IN THE JUDICIAL AUTHORITY OF THE DUBAI INTERNATIONAL
DIFC COURTS PRACTICE DIRECTION NO 2 OF 2009
DIFC Courts’ Code of Professional Conduct for Legal Practitioners
The attached code of professional conduct for legal practitioners in the DIFC Courts (the “Code”) shall take immediate effect for all new registrations in parts I and II of the DIFC Courts’ Register of Practitioners. For all existing registrants as at the date of this practice direction, the Code shall become effective on November 1, 2009.
Immediately upon the Code becoming effective for a firm or individual, that firm or individual shall, as a condition of its registration, comply with the provisions of the Code.
This Practice Direction may be cited as Practice Direction 2 of 2009 — DIFC Courts’ Code of Professional Conduct and may be abbreviated to PD 2/2009.
Chief Justice of the DIFC Courts
Dated: 27 September 2009
THE CODE OF PROFESSIONAL CONDUCT
FOR LEGAL PRACTITIONERS
IN THE DIFC COURTS
A — Governing Principles
The DIFC Courts (the “Court”) were established to uphold the laws of the DIFC and to advance the rule of law by ensuring the just and effective resolution of disputes within the Court’s jurisdiction.
By registering to practice in the Court, each individual legal practitioner and firm (“Practitioner”) undertakes to act with integrity and independence in support of the Court and the wider community that it serves.
The right to practice in the Court is conditional upon observance of this Code of Conduct (“the Code”) and acceptance of the Court’s power to impose the sanctions provided for herein.
B — Duties Owed to the Court
1. Practitioners shall show due respect to, and co-operate with, the Court and its staff.
2. Practitioners shall ensure that they are familiar with the Rules of the Court (the “Rules”) and in particular with the provisions of the Overriding Objective set out at Part 1 thereof.
3. Practitioners shall ensure that they are familiar with such laws of the DIFC as may be applicable to the matter before the Court.
4. Practitioners shall never knowingly make any incorrect or misleading statement of fact or law to the Court and shall correct any material error or omission at the earliest opportunity.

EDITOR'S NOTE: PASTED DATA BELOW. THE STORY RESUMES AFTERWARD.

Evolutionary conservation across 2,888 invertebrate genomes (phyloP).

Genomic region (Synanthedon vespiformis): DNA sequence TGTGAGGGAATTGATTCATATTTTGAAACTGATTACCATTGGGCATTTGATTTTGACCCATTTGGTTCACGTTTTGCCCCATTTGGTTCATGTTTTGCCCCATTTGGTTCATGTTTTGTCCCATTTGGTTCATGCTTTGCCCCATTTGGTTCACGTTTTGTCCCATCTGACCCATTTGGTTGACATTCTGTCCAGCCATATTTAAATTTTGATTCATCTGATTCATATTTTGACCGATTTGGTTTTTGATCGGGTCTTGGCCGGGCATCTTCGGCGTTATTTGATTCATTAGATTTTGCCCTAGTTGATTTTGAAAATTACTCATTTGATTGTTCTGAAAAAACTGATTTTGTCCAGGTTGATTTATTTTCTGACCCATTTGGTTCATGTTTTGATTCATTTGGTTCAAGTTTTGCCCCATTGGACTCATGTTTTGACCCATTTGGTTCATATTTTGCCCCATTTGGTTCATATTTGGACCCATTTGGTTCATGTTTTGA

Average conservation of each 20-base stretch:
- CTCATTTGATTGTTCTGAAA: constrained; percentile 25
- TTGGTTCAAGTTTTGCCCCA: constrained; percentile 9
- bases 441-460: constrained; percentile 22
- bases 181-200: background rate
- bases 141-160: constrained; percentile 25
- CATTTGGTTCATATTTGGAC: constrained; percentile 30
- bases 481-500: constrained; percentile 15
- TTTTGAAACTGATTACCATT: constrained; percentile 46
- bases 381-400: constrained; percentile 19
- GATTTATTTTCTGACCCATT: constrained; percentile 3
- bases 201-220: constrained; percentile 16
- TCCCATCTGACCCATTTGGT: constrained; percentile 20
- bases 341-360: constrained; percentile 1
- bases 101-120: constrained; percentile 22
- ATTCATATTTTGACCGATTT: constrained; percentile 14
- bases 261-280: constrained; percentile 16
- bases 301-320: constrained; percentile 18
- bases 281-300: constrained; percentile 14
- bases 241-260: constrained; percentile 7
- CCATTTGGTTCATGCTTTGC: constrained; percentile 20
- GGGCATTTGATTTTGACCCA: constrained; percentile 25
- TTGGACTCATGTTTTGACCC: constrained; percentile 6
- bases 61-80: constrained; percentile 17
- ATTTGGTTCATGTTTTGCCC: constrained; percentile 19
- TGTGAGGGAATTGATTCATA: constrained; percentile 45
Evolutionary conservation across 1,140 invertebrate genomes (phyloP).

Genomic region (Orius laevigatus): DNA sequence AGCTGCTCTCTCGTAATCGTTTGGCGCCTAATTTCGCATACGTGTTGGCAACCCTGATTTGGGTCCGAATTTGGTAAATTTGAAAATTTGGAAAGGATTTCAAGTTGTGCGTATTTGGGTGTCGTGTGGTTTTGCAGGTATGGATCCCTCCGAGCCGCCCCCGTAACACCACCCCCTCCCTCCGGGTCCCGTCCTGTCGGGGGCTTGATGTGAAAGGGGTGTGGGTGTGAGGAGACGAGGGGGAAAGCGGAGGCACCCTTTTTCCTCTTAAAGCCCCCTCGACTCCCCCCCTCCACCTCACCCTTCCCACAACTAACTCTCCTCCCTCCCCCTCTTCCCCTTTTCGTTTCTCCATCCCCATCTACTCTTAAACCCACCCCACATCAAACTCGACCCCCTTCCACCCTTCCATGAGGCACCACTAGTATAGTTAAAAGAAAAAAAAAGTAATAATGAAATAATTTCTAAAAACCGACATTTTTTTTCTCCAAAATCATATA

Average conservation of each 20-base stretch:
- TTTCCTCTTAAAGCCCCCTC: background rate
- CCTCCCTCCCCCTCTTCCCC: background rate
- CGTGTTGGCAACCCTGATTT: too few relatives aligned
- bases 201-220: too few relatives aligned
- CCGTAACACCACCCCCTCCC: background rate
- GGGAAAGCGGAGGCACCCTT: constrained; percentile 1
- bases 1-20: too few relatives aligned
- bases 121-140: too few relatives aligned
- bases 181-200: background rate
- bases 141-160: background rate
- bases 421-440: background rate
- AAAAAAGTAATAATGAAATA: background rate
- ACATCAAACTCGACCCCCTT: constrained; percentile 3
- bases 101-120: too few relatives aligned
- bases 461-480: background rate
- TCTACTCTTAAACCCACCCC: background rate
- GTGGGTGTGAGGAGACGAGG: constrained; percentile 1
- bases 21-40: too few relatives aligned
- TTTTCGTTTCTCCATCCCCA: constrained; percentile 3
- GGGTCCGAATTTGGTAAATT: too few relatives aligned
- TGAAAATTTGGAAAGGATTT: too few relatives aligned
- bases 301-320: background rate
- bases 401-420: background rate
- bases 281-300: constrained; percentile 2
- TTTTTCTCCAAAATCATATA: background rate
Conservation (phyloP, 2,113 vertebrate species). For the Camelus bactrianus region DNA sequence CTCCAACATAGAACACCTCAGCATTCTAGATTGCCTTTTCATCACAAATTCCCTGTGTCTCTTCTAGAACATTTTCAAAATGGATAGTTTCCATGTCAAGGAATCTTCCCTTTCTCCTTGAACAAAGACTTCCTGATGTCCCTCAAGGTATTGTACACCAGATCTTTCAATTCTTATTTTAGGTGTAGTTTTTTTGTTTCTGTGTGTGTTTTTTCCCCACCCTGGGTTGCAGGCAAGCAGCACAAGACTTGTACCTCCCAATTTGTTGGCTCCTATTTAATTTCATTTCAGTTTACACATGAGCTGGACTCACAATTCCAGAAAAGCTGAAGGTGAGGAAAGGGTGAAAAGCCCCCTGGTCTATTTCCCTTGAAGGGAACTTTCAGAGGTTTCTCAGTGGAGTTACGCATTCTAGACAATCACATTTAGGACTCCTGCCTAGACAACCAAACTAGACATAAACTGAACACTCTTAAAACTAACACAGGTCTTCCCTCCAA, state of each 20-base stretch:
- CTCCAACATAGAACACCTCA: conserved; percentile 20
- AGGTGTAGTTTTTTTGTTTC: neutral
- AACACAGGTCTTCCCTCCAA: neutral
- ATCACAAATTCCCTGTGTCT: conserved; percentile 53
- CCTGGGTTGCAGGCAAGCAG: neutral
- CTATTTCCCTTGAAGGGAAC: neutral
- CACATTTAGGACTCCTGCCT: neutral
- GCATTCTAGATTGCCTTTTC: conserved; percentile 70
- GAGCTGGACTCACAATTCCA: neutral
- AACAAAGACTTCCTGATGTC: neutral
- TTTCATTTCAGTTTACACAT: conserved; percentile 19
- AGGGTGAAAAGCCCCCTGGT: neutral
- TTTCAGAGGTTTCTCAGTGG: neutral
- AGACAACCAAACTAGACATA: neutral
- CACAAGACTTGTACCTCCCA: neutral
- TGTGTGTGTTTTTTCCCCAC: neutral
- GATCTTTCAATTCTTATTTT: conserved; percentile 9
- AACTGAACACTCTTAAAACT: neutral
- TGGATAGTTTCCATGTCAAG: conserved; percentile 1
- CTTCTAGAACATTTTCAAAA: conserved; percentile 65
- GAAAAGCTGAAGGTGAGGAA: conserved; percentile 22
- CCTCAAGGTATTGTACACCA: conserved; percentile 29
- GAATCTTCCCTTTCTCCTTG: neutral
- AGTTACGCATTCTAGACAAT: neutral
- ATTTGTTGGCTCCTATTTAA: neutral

5. Practitioners shall inform the Court of all relevant decisions and legislative provisions of which they are aware regardless of whether the effect is favourable or unfavourable to the contention for which they argue.
C — Duties Owed to Clients
6. Subject to the duties set out in B(1), B(4) and B(5) above, Practitioners shall fearlessly advance, defend and protect the interests of their client before the Court without regard to any consequences to themselves or any other person.
7. Practitioners shall not act for a client in proceedings before the Court if:
(i) the Practitioner owes a separate duty to act in the best interests of another client in relation to the same or related asset, liability or matter and (a) those duties conflict or there is a risk that those duties may conflict; and (b) the Practitioner does not have the consent in writing of the said other client to act for the client in question or
(ii) the Practitioner’s duty to act in the best interest of the client conflicts, or there is a risk that it may conflict, with the Practitioner’s own interests in the same or related asset, liability or matter;
8. Practitioners shall only agree to act in proceedings before the Court if they can handle them promptly, with competence and without undue interference from the pressure of other work.
9. Practitioners shall not seek to provoke or prolong Court proceedings unnecessarily and shall at the earliest opportunity advise their client of any appropriate alternative means of dispute resolution.
10. Practitioners shall at the earliest opportunity advise their client of the Court’s discretion as to costs and in particular the general rule at Part 38.7
(1) of the Rules that the unsuccessful party will be ordered to pay the reasonable legal costs and expenses of the successful party.
11. Practitioners shall at the earliest opportunity enter into a clear and transparent fee agreement with their client and thereafter ensure that sufficient records are kept of work done to enable the Court to properly assess any legal costs and expenses claimed during, or at the conclusion of, proceedings.